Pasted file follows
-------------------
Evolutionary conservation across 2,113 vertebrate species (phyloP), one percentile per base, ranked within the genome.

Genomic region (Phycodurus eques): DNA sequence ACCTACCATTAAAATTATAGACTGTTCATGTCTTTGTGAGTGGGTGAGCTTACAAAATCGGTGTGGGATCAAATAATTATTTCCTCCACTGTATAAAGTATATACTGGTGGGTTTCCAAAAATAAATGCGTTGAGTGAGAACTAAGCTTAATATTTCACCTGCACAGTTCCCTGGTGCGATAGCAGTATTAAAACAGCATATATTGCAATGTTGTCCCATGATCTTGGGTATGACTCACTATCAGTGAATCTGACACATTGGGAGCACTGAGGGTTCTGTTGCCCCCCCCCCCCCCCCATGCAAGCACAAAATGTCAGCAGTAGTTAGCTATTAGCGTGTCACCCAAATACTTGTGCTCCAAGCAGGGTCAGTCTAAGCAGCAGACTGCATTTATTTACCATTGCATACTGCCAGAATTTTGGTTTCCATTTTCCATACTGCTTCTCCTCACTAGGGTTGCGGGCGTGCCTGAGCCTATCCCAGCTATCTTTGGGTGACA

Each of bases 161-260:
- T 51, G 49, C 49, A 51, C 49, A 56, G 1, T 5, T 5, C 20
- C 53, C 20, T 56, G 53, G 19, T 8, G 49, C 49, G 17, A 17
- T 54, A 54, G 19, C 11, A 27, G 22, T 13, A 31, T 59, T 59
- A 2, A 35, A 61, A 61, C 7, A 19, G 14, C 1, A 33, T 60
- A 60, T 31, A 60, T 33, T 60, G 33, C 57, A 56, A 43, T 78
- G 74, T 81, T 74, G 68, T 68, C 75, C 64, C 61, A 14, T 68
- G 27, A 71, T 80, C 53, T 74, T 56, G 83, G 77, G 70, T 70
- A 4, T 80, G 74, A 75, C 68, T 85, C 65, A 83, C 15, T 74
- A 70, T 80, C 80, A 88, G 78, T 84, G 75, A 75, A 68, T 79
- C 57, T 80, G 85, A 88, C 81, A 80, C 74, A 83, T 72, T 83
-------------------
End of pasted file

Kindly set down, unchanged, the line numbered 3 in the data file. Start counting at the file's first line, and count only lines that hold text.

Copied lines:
Each of bases 161-260: